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How to Perform a Thorough Home Inspection: EXTERIOR, part 3

By now you’ve finished your first lap around the property (see Part 1 of this series for an idea for breaking down your exterior inspection into a helpful 2-Lap routine). You’ve taken a lot of pictures (if you’re a home inspector reading this), or you’ve jotted down some notes and lengthened your To-Do list on needed home repairs (if you’re a homeowner)!

Now we’ll double back to complete our last lap around the home, heading in the opposite direction in order to get a different angle on the areas and components of the home we’ve already seen.


This, as with many other Exterior inspection items, may be something you’ll have already partially inspected during your 1st lap around the property, while paying attention to grading and water management.

The only landscaping that matters on a home inspection is that which may directly affect the house itself.

  • Are there vines growing on the siding (this may be ‘charming’, but it’s not helpful to the wellbeing of your house!)?
  • Are there any trees very close to the foundation wall that might be exerting pressure against the foundation?
  • Large trees in the front yard? If so–especially if yours is an older home with cast iron DWV piping–you should strongly consider having a sewer line inspection performed, as there’s a chance tree roots have found their way into the sewer line as it passes through the front yard (and sewer line replacement is a BIG expense).
  • Bushes / hedges / plants in contact with the home? This will damage siding and provide a path for pests.
  • If the home has an electrical service drop (as opposed to an underground service), are the cables in contact with tree branches?

Siding / Wall Cladding

The first step in inspecting the siding is to determine the material / what kind of siding is installed on the home (there may be several different materials being used). This is important because what you’ll be looking for will depend in part on what kind of siding is installed. In this post we won’t discuss the particularities of different materials. Here are some examples, though, of the sorts of issues you might come across:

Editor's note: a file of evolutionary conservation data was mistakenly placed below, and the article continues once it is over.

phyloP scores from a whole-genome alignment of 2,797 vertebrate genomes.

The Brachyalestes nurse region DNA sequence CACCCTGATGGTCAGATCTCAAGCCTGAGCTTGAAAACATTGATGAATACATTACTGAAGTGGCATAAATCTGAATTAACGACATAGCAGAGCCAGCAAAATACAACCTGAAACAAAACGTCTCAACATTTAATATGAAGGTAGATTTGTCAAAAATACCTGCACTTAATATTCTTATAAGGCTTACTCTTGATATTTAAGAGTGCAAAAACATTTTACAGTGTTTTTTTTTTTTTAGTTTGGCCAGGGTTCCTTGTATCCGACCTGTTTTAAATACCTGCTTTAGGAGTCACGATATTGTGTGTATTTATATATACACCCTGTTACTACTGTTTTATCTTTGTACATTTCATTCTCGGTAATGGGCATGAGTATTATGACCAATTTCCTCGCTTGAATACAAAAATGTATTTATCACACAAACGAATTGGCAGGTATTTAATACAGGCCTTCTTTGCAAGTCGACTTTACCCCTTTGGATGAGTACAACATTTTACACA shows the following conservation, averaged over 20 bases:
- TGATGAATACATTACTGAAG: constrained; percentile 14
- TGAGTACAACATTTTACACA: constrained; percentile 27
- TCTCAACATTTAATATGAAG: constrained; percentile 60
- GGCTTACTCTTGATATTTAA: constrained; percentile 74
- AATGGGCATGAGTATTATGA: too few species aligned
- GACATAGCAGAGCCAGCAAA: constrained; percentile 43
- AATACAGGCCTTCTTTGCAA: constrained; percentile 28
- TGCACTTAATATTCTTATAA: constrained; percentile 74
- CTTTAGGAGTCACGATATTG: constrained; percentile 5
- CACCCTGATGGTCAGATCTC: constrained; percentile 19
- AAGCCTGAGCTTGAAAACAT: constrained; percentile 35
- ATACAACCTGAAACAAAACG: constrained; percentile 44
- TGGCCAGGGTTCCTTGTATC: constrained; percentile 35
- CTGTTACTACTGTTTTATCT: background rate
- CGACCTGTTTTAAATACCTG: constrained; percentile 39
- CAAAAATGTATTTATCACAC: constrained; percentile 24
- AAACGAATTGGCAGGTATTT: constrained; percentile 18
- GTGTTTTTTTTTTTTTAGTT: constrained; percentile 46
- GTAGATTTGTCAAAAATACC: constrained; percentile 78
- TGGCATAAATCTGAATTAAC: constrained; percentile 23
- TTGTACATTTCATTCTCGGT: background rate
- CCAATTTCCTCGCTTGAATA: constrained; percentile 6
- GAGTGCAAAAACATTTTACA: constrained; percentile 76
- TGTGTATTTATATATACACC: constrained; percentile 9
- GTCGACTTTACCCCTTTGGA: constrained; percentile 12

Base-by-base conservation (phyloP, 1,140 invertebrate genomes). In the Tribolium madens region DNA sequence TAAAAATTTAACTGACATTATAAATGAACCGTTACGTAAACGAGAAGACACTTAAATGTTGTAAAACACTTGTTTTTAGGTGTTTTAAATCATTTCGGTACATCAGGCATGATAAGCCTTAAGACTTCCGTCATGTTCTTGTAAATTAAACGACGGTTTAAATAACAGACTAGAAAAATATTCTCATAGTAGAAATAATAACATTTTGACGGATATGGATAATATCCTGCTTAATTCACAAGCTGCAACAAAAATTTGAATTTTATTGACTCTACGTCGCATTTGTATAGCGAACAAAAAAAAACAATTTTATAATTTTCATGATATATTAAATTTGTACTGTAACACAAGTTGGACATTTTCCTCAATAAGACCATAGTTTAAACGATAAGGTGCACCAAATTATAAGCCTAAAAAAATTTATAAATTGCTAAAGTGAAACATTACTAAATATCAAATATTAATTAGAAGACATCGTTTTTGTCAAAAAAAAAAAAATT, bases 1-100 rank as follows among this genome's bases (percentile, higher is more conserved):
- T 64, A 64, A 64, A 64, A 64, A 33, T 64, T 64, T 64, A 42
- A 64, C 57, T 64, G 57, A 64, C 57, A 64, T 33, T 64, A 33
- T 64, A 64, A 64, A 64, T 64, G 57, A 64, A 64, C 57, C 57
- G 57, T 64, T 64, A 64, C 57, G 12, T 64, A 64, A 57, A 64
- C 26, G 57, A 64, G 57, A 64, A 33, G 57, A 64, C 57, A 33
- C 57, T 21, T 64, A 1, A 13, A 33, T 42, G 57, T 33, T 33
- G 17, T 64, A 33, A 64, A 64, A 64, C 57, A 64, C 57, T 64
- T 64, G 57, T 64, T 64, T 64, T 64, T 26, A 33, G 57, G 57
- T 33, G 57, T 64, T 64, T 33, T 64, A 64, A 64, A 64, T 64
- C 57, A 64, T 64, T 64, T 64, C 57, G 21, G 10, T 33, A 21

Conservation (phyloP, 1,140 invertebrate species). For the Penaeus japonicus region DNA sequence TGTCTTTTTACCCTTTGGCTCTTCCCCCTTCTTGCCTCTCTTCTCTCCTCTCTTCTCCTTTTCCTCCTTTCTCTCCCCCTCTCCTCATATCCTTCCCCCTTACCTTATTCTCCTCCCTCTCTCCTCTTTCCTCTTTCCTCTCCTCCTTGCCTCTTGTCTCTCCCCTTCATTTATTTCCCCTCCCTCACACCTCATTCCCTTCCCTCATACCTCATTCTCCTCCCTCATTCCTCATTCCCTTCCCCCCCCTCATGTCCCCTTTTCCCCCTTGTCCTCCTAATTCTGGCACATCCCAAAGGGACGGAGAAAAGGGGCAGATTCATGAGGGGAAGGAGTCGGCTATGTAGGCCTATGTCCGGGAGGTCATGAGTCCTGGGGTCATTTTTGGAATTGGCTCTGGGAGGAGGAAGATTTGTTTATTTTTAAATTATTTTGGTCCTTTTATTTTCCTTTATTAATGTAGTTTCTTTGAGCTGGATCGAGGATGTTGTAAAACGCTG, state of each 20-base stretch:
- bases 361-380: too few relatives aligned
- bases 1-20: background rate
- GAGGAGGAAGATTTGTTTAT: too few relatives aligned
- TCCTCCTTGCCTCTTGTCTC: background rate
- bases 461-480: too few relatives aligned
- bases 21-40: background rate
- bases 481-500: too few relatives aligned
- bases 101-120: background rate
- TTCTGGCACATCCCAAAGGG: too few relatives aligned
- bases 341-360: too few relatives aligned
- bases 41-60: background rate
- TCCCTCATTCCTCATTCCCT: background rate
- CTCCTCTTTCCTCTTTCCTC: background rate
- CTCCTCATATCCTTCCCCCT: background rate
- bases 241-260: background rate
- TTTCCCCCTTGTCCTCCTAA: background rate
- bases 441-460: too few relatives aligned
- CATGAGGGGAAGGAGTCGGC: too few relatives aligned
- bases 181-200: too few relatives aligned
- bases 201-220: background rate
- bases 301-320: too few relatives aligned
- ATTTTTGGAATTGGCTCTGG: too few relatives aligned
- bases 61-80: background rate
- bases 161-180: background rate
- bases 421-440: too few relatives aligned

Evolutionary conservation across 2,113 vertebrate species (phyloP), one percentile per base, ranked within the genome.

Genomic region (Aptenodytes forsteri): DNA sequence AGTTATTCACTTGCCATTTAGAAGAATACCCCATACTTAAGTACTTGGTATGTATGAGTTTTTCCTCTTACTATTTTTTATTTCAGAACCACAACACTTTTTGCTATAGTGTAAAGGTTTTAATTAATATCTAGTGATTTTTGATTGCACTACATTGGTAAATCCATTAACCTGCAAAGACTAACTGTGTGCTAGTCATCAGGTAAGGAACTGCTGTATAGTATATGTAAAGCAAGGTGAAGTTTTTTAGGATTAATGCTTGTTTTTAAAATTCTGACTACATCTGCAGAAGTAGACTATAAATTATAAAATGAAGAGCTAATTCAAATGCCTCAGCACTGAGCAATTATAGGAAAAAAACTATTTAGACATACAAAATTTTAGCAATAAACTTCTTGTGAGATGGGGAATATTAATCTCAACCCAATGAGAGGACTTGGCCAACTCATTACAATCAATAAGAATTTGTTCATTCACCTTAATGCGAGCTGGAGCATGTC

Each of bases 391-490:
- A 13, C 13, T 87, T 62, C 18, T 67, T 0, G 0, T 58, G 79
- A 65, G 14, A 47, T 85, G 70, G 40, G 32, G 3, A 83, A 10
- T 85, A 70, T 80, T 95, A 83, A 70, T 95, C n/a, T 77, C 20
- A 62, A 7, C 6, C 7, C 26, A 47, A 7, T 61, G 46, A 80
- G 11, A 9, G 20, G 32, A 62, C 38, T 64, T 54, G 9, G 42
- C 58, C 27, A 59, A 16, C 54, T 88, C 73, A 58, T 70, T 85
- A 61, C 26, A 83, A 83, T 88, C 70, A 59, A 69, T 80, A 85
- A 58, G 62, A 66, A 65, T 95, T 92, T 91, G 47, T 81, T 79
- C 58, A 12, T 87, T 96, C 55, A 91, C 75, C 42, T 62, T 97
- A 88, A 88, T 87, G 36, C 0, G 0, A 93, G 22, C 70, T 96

Loose siding on a newly built home
Insufficient clearance from both patio and deck

Certain materials–like Adhered Stone Veneer, or Fiber Cement–are installed wrong especially often. For the sake of time and focus, we’ll not go into depth on those in this post. A home inspector should be familiar with common errors in installation with those materials which are most commonly used in his / her service area.


Flashing–thin, impervious materials used in select places on the exterior to prevent water intrusion and control flow of moisture–is often seen on the roof (more on that in a future post), but is also something to look for during the Exterior inspection. Much of the flashing will not be visible during a standard home inspection (it is covered by siding). 

Check for damaged and missing flashing. As with siding, certain materials require different types of flashing, and in different locations.

Properly installed flashing is essential to keeping water out of the home, which should be among every homeowner’s top concerns!

Vent has been installed in such a way that flashing has been damaged / is missing in this area (this was new construction)